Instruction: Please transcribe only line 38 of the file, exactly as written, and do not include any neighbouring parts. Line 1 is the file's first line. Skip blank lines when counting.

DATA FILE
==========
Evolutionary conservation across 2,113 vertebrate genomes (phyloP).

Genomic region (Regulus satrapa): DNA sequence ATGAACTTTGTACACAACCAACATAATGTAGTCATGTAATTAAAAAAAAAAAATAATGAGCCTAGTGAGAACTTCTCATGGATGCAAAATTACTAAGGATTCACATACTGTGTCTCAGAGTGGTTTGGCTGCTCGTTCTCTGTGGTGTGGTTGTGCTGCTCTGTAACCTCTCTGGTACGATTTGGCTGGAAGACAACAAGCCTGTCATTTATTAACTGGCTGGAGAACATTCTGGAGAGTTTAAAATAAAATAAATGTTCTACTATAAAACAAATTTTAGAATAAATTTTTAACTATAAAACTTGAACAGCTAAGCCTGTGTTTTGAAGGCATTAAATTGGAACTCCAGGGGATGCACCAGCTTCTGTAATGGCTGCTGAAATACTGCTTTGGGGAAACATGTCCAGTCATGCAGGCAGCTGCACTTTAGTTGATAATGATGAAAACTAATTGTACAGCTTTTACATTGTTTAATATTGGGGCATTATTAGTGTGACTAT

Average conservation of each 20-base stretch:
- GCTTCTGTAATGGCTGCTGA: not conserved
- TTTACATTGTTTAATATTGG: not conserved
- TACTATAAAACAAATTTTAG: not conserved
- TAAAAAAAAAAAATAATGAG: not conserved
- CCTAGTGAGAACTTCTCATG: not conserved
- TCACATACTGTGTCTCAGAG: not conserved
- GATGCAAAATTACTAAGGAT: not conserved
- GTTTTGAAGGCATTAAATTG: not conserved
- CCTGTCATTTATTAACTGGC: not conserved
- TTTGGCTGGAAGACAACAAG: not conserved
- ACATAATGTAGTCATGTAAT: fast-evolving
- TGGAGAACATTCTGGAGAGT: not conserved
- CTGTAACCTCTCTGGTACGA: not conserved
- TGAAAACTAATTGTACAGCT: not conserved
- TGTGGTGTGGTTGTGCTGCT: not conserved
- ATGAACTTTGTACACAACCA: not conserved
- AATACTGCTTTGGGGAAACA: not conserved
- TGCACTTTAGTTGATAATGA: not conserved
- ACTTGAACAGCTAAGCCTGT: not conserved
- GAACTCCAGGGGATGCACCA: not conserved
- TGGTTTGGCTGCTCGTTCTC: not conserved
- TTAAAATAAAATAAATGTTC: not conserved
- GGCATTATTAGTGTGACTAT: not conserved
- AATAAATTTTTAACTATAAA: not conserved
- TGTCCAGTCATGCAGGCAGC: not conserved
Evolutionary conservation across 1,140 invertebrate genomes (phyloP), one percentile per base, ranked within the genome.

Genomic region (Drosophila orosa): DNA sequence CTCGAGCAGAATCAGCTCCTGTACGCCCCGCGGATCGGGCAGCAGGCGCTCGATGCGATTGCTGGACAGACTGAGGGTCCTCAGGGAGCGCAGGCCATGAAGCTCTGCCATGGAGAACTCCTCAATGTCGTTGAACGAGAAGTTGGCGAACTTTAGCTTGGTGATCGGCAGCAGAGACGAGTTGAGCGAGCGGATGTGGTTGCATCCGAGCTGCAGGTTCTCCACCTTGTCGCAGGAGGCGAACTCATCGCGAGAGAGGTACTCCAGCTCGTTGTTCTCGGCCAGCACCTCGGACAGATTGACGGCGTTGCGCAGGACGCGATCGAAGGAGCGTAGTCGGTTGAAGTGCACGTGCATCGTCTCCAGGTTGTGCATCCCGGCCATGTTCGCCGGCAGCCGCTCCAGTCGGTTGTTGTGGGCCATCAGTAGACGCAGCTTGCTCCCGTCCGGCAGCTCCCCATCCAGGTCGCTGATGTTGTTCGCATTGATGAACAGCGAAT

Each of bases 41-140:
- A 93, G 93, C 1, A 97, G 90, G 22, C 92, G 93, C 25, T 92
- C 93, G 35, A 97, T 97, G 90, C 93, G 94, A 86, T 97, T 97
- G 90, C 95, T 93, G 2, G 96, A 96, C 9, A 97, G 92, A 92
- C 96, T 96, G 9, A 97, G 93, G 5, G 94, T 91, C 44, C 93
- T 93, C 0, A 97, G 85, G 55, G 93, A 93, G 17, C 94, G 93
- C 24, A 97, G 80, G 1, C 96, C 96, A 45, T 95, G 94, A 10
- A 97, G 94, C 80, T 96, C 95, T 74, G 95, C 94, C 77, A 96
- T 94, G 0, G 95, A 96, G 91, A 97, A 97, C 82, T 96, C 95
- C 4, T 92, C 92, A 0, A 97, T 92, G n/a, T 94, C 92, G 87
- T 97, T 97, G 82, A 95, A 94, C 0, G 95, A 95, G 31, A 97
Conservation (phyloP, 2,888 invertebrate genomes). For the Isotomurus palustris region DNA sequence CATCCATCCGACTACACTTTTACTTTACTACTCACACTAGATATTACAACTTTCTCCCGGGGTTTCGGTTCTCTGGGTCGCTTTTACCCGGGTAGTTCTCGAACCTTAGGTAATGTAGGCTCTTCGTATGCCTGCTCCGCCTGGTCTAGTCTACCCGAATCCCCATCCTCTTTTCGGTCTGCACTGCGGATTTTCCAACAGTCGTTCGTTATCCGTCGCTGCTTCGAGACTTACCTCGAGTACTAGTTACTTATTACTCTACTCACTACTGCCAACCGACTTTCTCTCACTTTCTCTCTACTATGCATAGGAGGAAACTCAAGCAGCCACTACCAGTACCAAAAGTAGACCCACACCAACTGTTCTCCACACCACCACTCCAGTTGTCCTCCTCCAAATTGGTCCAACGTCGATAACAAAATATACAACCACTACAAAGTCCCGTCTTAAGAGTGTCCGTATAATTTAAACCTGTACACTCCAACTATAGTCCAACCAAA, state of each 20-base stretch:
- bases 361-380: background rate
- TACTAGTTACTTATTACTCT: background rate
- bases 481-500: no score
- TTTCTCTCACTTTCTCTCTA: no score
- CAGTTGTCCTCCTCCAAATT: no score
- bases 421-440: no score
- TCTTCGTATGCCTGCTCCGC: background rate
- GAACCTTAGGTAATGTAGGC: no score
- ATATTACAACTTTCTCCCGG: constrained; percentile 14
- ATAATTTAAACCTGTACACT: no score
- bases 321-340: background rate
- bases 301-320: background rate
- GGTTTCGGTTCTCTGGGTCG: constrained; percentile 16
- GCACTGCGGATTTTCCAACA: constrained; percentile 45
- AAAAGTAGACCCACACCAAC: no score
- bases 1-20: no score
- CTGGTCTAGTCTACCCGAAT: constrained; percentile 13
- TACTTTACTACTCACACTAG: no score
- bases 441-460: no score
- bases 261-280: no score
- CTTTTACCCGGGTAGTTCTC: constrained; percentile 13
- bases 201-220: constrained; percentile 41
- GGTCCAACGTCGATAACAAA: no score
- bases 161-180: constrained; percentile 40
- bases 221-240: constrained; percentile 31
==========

- A 97, G 94, C 80, T 96, C 95, T 74, G 95, C 94, C 77, A 96